Hellhole Bay Wilderness
Hellhole Bay Wilderness (2,125 ac) may take its name from a large forest opening possibly formed by early wildfire behavior in the area. A shallow canoe trail a little over a mile long and often less than a foot deep crosses the bay and is passable during the wetter times of the year. But in dryer months it becomes a muddy trail and can be difficult to hike. Heavy thick undergrowth, wet unstable ground and numerous water moccasins add to the challenges. There is no boat ramp but paddlers can access wilderness from Hell Hole Rd.
Explore this wilderness in winter and early spring to avoid biting insects and water moccasins.
Take a compass and a good map, it is easy to get disoriented navigating the swamp.
At a Glance
|Permit Info:||Dispersed camping permit required for overnight stays in the wilderness area. No wilderness permits required to enter.|
|Best Season:||Winter to Early Spring|
|Restrictions:||Please practice Leave No Trace wilderness ethics. Visit lnt.org.|
|Information Center:|| The Wilderness Act “A wilderness…is hereby recognized as an area where earth and its community of life are untrammeled by man, where man himself is a visitor who does not remain.” (The Wilderness Act of 1964)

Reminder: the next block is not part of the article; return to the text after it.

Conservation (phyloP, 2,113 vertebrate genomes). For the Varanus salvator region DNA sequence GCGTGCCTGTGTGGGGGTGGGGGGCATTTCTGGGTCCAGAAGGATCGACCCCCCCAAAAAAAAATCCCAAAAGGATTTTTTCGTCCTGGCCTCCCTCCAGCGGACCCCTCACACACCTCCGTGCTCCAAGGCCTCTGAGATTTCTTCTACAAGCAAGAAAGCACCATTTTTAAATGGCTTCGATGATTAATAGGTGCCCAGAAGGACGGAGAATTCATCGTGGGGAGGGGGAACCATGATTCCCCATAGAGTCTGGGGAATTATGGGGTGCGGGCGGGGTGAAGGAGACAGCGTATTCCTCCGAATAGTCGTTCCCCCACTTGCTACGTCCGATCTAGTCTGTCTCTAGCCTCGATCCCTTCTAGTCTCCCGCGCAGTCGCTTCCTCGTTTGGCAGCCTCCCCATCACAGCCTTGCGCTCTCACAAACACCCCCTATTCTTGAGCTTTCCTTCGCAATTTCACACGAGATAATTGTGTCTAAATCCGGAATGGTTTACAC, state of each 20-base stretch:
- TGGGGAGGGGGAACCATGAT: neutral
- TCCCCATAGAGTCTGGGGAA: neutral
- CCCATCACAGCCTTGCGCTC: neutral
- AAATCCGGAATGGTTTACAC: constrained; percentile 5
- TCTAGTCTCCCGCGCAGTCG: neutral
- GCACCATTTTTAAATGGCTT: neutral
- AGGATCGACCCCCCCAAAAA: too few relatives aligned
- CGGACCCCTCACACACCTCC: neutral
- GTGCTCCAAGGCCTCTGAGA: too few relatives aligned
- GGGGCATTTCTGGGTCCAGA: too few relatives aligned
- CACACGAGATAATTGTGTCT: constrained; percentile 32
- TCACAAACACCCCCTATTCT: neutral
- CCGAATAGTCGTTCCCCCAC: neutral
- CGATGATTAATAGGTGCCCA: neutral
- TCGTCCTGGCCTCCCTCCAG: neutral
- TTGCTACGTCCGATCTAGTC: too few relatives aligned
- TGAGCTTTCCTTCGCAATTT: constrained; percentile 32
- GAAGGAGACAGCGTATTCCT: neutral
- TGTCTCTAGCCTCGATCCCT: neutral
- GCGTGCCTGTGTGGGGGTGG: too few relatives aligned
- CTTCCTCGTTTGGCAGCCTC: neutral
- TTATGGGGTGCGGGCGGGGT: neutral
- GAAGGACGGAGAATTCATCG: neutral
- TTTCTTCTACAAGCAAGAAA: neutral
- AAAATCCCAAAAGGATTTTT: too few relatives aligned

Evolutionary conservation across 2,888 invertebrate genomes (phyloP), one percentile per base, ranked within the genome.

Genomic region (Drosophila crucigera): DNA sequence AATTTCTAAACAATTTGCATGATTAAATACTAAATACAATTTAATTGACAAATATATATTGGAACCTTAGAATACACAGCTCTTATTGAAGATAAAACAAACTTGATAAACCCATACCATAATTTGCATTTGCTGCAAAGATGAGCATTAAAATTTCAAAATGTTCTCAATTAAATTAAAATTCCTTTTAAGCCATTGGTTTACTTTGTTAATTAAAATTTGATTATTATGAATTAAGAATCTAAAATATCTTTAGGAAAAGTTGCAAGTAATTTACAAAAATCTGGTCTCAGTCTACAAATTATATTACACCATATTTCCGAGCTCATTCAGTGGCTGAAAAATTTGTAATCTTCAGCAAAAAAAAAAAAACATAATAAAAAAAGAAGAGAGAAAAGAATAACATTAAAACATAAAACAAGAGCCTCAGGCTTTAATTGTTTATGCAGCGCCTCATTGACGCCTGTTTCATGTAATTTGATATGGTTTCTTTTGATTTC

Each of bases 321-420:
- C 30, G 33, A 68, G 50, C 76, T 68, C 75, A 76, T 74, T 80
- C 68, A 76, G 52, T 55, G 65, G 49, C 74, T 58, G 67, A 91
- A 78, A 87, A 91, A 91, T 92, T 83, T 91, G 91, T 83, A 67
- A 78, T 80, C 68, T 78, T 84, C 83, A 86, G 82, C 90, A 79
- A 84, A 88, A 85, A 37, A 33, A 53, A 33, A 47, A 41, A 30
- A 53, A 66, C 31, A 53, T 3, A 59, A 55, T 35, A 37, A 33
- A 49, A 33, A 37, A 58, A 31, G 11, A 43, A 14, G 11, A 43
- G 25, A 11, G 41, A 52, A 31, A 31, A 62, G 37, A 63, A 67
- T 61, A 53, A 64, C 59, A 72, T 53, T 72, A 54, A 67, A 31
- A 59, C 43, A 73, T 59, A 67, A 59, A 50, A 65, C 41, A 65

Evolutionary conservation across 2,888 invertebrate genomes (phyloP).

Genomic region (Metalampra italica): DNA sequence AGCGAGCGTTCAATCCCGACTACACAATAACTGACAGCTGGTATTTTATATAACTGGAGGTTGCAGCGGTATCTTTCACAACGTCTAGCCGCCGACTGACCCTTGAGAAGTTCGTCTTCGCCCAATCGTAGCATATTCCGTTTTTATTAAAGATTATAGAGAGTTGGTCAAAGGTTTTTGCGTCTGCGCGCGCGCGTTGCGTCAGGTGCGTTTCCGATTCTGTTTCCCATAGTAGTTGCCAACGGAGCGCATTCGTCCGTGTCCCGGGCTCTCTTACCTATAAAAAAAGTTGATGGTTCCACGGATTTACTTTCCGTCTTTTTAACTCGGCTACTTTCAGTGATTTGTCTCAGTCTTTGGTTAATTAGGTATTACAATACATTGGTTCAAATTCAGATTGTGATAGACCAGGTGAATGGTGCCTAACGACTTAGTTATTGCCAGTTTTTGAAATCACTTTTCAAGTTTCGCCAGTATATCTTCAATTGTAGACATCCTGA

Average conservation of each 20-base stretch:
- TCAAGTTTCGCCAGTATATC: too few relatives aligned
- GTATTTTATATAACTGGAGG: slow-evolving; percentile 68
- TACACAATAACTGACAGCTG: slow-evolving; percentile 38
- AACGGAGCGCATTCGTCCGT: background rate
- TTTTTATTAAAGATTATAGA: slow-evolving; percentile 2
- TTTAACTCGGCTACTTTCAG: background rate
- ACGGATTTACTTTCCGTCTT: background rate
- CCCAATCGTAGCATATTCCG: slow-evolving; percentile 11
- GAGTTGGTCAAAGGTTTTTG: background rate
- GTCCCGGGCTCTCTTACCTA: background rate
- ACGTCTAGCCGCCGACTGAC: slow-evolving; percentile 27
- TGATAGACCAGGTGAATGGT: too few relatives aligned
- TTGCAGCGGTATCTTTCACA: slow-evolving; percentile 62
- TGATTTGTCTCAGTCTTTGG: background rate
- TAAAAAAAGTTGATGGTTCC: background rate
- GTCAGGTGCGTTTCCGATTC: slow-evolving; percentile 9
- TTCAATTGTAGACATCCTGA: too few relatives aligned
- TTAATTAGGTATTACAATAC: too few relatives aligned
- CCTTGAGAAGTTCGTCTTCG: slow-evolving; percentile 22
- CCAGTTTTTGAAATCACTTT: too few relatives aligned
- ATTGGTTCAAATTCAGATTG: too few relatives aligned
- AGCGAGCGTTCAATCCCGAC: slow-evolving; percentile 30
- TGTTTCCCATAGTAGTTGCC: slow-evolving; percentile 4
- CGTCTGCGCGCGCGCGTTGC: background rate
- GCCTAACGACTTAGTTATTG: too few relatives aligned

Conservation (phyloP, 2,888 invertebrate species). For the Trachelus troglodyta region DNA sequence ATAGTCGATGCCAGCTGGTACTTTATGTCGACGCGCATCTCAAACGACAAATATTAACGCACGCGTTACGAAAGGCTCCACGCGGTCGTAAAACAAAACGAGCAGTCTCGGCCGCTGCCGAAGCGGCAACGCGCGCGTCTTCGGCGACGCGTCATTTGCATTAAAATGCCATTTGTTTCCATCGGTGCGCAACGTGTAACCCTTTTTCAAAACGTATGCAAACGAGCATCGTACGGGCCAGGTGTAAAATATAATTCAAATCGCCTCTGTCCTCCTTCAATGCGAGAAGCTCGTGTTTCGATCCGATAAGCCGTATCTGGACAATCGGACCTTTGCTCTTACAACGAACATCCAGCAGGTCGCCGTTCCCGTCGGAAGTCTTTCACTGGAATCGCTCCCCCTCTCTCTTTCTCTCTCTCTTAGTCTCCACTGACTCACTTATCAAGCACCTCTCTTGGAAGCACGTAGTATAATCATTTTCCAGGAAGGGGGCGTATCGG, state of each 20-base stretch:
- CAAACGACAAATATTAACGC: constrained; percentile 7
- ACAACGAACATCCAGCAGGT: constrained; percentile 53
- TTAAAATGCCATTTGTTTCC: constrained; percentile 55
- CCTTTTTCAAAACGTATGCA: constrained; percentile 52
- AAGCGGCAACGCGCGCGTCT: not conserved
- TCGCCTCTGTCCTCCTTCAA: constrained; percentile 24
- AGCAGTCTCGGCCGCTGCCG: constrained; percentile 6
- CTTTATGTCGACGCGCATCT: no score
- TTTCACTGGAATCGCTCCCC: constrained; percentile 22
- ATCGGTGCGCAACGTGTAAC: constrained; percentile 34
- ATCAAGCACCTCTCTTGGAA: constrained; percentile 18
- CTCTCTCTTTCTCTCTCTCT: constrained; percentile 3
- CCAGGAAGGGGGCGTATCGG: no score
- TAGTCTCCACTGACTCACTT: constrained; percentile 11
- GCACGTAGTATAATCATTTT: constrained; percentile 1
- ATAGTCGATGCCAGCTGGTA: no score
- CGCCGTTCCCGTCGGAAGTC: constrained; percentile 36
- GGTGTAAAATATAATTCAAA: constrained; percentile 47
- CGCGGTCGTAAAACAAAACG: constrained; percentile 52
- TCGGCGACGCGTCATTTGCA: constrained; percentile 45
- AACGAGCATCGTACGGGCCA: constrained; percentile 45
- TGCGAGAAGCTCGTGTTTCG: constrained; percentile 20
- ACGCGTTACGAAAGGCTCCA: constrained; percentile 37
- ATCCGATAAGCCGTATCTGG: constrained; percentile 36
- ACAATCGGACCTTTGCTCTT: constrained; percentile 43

The National Wilderness Preservation System was set up in 1964 by an act of Congress known as the Wilderness Act. Wilderness areas are affected mostly by the forces of nature and have outstanding opportunities for solitude or a primitive and unconfined type of recreation. These areas are managed in such a way that visitation will not change their unspoiled condition. They may also contain ecological, geological or other features of scientific, educational, scenic, or historic value.
Alerts & Warnings
- Bridge closure on FS road 305 on Enoree Ranger District
- New digital payment options and online reservations at Enoree recreation sites
- Damaged bridges along the Enoree Passage of Palmetto Trail; exercise caution
- No potable water at Parsons Mountain Recreation Area
- Please be aware of open well hazards on Sumter National Forest